There is a direct relationship between COVID-19 and the environment. Due to the virus’ impact on the lungs, people breathing dirtier air are twice as likely to die from the infection, similar to the SARS epidemic of 2003. Air pollution causes more than 200,000 premature deaths in the United States annually. Thus, the health of the environment needs to be addressed not just for its own sake, but also for the sake of its citizens due to this precarious time.
Furthermore, polluters are actually profiting during the pandemic. The Federal Reserve’s $600 billion Main Street Lending program benefits gas and oil industry companies by allowing them to take advantage of the loans provided to them as a part of the program. Environmentalists have criticized this program as being a “bailout” for oil companies. The American Petroleum Institute said that gas and oil companies are taking advantage of these programs, since they are meant to help all industries deal with financial hardship and not just the largest few.
Although energy demand hit a low at the height of the COVID-19 pandemic, oil production continued, leading to an overabundance of oil within the U.S. beyond their capacity, the peak capacity of which was April 21, 2020. Thus, oil tankers have had to figure out a way to fill up empty pipe-lines, railways, and oil tankers. These oil tankers have been idling off the coasts of places like Los Angeles and Long Beach. In light of reduced demand, oil companies face a dilemma over what to do with the excess oil. The overuse of tankers is an environmental detriment since they add CO2 and particulate matter to the atmosphere, leading to further air pollution. At this point, it is unclear how much of this particulate matter will pollute the air that humans breathe.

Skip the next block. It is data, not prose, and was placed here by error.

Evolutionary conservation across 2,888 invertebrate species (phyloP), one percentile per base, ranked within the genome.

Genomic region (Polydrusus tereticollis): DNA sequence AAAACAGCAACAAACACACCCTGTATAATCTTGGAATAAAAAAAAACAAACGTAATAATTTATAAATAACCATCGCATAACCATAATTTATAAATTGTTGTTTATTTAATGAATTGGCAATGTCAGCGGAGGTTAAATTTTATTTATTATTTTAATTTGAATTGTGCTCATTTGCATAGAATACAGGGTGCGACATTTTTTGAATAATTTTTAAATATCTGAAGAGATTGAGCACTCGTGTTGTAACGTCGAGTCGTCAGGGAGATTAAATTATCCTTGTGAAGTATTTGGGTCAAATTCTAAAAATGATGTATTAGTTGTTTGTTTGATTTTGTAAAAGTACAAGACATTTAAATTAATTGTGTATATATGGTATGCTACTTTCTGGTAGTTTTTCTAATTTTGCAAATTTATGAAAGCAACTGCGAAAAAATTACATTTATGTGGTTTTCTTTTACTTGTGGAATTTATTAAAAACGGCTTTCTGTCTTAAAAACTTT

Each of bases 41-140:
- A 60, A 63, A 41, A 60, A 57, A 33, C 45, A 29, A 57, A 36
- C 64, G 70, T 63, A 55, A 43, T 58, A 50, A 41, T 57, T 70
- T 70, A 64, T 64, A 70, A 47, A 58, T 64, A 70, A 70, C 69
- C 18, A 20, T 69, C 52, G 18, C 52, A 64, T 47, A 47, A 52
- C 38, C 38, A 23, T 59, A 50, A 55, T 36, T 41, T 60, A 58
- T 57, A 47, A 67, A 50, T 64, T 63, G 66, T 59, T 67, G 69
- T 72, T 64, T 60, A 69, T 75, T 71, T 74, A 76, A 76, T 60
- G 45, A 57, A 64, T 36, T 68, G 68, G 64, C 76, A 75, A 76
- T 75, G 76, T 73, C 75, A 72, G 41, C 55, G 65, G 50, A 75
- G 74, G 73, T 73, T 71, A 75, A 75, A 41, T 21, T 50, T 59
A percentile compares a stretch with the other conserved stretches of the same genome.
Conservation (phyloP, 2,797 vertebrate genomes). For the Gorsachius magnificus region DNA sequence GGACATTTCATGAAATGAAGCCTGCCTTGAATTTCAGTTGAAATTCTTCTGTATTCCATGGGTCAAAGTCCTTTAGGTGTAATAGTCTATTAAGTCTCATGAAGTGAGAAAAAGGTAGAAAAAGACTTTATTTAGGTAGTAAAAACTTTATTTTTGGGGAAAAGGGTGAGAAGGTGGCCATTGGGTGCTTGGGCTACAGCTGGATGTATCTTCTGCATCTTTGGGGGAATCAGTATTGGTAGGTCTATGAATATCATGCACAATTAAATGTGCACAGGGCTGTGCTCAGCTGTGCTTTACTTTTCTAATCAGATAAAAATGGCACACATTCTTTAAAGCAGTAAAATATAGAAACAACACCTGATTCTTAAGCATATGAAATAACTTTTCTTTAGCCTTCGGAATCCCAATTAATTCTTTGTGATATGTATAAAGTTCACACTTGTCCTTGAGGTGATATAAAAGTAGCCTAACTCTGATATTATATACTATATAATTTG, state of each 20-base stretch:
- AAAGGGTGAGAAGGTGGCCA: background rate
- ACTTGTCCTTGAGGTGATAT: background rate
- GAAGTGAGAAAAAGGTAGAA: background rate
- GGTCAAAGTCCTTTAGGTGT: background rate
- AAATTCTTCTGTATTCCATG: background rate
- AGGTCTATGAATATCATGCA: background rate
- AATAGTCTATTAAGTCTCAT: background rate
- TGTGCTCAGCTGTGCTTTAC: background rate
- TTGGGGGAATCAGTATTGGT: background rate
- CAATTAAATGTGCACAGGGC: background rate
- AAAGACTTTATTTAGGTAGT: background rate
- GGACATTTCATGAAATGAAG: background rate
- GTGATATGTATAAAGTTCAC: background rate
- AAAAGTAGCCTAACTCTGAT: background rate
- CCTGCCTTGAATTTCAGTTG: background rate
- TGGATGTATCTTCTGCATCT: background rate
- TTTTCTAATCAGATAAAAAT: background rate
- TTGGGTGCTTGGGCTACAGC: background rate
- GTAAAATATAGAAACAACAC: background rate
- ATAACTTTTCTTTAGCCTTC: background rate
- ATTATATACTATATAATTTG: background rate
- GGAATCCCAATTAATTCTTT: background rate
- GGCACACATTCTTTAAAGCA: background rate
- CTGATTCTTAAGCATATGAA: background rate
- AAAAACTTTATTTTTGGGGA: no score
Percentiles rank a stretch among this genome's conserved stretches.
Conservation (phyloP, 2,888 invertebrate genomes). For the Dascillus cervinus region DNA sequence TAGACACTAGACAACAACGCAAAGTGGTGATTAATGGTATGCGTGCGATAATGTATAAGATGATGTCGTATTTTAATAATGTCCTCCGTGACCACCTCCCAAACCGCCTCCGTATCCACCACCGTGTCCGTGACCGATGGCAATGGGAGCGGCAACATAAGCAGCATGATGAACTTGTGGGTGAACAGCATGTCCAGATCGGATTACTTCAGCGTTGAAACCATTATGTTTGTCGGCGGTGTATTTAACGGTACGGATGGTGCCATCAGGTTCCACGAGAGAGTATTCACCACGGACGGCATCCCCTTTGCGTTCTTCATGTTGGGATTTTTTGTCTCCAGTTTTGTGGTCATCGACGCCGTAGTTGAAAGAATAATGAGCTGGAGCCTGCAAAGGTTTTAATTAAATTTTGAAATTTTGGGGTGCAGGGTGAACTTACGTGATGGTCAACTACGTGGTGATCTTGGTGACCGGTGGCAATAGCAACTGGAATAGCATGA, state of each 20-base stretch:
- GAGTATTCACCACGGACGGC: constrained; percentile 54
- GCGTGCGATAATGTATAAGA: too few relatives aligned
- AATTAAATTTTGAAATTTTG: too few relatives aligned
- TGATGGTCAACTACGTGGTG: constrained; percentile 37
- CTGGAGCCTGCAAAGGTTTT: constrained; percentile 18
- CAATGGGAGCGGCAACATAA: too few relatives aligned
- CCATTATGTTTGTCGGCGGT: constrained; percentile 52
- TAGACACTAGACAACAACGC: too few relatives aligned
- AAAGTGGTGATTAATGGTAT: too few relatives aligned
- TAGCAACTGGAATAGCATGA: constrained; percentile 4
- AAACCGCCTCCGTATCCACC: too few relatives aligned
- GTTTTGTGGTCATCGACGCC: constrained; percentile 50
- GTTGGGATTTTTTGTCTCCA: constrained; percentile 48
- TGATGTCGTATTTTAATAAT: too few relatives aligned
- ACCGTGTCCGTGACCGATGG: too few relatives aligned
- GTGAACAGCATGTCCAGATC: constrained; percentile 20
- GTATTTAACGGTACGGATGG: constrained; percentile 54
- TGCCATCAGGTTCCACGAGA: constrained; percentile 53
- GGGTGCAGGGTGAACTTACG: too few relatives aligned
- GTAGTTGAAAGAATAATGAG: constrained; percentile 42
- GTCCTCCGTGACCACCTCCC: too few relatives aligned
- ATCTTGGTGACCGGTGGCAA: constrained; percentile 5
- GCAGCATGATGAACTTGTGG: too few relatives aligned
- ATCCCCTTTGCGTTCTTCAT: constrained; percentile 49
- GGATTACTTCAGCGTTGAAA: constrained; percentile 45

Despite potential setbacks, the pandemic may foster a shift towards solar power and other sources of clean energy. Additionally, some cities like New York, Paris, and Berlin plan to add more bike lanes on roads in order to incentivize people to bike more as opposed to driving. Furthermore, while combating COVID-19 is its main priority, the EU is still committed to the European Green Deal. This agreement, first presented in December 2019, aims to move toward a cleaner economy, decrease pollution, and replenish biodiversity by investing in environmentally friendly technologies and avoiding the use of carbon in the energy sector.
Another environmental upside of the COVID-19 crisis is that, due to the slowed pace of society, now is an apt time for open conversations on how each individual can do their part. Moments of change are often times when people are more likely to adjust their behaviors. After a long Zoom call, the feeling of sunshine on your face as you take a walk can serve as a reminder of the value of our planet and nature.
The future of COVID-19 and that of its impact on the environment are unclear. One thing that is for sure, however, is that it is now more important than ever to combat the escalating dangers of climate change.